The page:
A higher level of education can not protect against dementia

Although previous research has shown that having a higher level of education can protect the brain against dementia, new evidence published in the Neurology showed that education was not associated with the onset or decline of accelerated decline in the elderly who developed dementia.

These results indicated that the contribution of education to "cognitive reserve" may be limited to its link with the level of cognitive function prior to old age, according to the researchers.

"The level of education is widely used as an indicator of cognitive reserve.This higher level of education is associated with a lower risk of dementia and supports this idea" Robert S. Wilson, PhD, of Rush University Medical Center, and colleagues wrote. "However, prospective studies suggest that this association is primarily attributable to the association of education with a level of cognitive function rather than rate of cognitive change."

To determine the role of education in the cognitive reserve, researchers analyzed data on older adults from two longitudinal cohort-pathology studies that had annual cognitive tests (n = 2,899) and subgroups that developed dementia accident, died and underwent neuropathological examination.

Investigators also quantified 10 neurodegenerative and cerebrovascular diseases of those who underwent neuropathological examinations. The participants were grouped into three education level groups: 12 years or less, 13 to 16 years and 17 or more years.

The average duration of the studies among the participants was 16.3.

Although the instruction was associated with the initial level of global cognition in all participants, it was not associated with the linear rate of cognitive change (estimate = -0.0004; P = .44), based on the results. These results remained after Wilson and colleagues repeated the analysis by comparing the lower education group with each of the other education groups.

In the participants who developed dementia, the researchers found that the rate of global cognitive decline accelerated an average of 1.8 years before the diagnosis; however, education was linked to the onset of dementia or accelerated decline.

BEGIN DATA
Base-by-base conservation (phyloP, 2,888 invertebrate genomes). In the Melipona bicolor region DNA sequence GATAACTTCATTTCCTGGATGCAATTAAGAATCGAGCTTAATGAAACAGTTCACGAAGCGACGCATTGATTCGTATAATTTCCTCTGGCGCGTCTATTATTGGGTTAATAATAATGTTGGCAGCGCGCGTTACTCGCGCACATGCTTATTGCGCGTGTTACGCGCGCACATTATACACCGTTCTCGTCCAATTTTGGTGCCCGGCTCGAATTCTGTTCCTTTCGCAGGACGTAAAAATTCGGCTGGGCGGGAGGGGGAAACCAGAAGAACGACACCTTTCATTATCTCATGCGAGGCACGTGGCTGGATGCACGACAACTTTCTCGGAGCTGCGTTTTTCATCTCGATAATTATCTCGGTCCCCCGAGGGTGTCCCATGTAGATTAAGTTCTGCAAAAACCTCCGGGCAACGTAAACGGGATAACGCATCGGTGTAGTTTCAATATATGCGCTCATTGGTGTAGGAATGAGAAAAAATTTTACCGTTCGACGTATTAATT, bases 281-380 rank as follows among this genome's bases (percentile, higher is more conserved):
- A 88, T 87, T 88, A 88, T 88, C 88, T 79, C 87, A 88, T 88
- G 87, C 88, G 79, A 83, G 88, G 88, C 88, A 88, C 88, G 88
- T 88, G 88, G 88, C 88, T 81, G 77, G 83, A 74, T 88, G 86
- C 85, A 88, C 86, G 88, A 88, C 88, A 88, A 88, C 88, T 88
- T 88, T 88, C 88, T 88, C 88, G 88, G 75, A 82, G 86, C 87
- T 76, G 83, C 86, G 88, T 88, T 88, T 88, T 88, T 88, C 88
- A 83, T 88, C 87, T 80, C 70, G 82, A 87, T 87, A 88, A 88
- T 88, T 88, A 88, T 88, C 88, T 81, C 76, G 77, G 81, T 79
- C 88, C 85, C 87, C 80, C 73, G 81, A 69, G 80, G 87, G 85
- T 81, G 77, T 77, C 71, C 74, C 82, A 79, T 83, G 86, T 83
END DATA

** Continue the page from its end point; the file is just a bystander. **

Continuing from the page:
In those who died, the analysis revealed that the rate of global cognitive decline accelerated an average of 3.4 years before death; however, the highest level of education was linked to the accelerated decline and was not linked to the rate of acceleration.

"The strengths of this analysis include that it was based on multiple participants who were observed for a longer period of time than previous analyzes," Wilson said in a press release. "It is possible that the contribution of education to cognitive reserve depends on other factors, such as life experiences or biological factors, but these results do not show a relationship between a higher level of education and a slower rate of decline in skills of thought and memory or a later onset of the accelerated decline that occurs when dementia begins. "

Furthermore, education was not linked to global cognitive change not attributable to neuropathological burden, nor did education reduce the connection between the higher neuropathologic burden and the more rapid cognitive decline, the study revealed.

"This finding that education apparently contributes little to the cognitive reserve is surprising given that education affects cognitive growth and changes in brain structure," Wilson said. "But formal education generally ends decades before old age begins, so late activities involving thinking and memory skills … can also play a role in cognitive reserve and may be more important than remote experiences like the school". – by Savannah Demko

Revelation: Wilson's reports grant NIH's support. Please consult the study for all relevant financial information of all other authors.

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